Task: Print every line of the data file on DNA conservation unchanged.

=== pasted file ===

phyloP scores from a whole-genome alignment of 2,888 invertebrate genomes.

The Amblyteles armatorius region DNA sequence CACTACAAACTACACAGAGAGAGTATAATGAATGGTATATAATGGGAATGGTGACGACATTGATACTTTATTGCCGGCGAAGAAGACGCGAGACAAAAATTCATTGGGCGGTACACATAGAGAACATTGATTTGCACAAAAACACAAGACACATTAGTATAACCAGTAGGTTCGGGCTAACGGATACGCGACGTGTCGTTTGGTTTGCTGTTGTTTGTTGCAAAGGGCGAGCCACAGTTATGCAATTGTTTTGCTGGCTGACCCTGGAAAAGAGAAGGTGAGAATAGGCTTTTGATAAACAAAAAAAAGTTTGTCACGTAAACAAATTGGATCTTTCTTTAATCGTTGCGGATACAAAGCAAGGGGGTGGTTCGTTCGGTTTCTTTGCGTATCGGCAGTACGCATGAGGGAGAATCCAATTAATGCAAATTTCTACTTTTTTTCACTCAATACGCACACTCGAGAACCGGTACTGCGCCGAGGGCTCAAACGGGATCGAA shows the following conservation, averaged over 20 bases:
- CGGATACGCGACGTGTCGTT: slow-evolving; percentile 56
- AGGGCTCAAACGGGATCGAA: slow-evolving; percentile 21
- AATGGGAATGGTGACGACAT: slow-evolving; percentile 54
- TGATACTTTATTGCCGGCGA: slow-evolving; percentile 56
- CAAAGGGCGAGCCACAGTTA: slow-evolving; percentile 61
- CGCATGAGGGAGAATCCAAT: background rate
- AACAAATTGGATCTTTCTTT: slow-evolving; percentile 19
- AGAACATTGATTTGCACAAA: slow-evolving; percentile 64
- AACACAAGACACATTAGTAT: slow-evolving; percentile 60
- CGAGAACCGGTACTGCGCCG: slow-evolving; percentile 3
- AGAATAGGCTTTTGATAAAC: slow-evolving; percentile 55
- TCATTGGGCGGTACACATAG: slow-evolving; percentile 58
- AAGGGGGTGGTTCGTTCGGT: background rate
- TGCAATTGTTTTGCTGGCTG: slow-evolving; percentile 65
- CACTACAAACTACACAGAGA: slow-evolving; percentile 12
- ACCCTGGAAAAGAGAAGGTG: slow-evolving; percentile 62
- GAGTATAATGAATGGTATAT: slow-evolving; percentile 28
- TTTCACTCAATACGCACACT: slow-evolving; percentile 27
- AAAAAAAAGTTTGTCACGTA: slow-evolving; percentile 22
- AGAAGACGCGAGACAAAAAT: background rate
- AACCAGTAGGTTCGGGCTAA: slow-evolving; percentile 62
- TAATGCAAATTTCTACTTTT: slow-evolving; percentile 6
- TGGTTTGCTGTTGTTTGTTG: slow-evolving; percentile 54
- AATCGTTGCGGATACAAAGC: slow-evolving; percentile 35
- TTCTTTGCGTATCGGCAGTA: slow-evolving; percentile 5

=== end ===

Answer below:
phyloP scores from a whole-genome alignment of 2,888 invertebrate genomes.

The Amblyteles armatorius region DNA sequence CACTACAAACTACACAGAGAGAGTATAATGAATGGTATATAATGGGAATGGTGACGACATTGATACTTTATTGCCGGCGAAGAAGACGCGAGACAAAAATTCATTGGGCGGTACACATAGAGAACATTGATTTGCACAAAAACACAAGACACATTAGTATAACCAGTAGGTTCGGGCTAACGGATACGCGACGTGTCGTTTGGTTTGCTGTTGTTTGTTGCAAAGGGCGAGCCACAGTTATGCAATTGTTTTGCTGGCTGACCCTGGAAAAGAGAAGGTGAGAATAGGCTTTTGATAAACAAAAAAAAGTTTGTCACGTAAACAAATTGGATCTTTCTTTAATCGTTGCGGATACAAAGCAAGGGGGTGGTTCGTTCGGTTTCTTTGCGTATCGGCAGTACGCATGAGGGAGAATCCAATTAATGCAAATTTCTACTTTTTTTCACTCAATACGCACACTCGAGAACCGGTACTGCGCCGAGGGCTCAAACGGGATCGAA shows the following conservation, averaged over 20 bases:
- CGGATACGCGACGTGTCGTT: slow-evolving; percentile 56
- AGGGCTCAAACGGGATCGAA: slow-evolving; percentile 21
- AATGGGAATGGTGACGACAT: slow-evolving; percentile 54
- TGATACTTTATTGCCGGCGA: slow-evolving; percentile 56
- CAAAGGGCGAGCCACAGTTA: slow-evolving; percentile 61
- CGCATGAGGGAGAATCCAAT: background rate
- AACAAATTGGATCTTTCTTT: slow-evolving; percentile 19
- AGAACATTGATTTGCACAAA: slow-evolving; percentile 64
- AACACAAGACACATTAGTAT: slow-evolving; percentile 60
- CGAGAACCGGTACTGCGCCG: slow-evolving; percentile 3
- AGAATAGGCTTTTGATAAAC: slow-evolving; percentile 55
- TCATTGGGCGGTACACATAG: slow-evolving; percentile 58
- AAGGGGGTGGTTCGTTCGGT: background rate
- TGCAATTGTTTTGCTGGCTG: slow-evolving; percentile 65
- CACTACAAACTACACAGAGA: slow-evolving; percentile 12
- ACCCTGGAAAAGAGAAGGTG: slow-evolving; percentile 62
- GAGTATAATGAATGGTATAT: slow-evolving; percentile 28
- TTTCACTCAATACGCACACT: slow-evolving; percentile 27
- AAAAAAAAGTTTGTCACGTA: slow-evolving; percentile 22
- AGAAGACGCGAGACAAAAAT: background rate
- AACCAGTAGGTTCGGGCTAA: slow-evolving; percentile 62
- TAATGCAAATTTCTACTTTT: slow-evolving; percentile 6
- TGGTTTGCTGTTGTTTGTTG: slow-evolving; percentile 54
- AATCGTTGCGGATACAAAGC: slow-evolving; percentile 35
- TTCTTTGCGTATCGGCAGTA: slow-evolving; percentile 5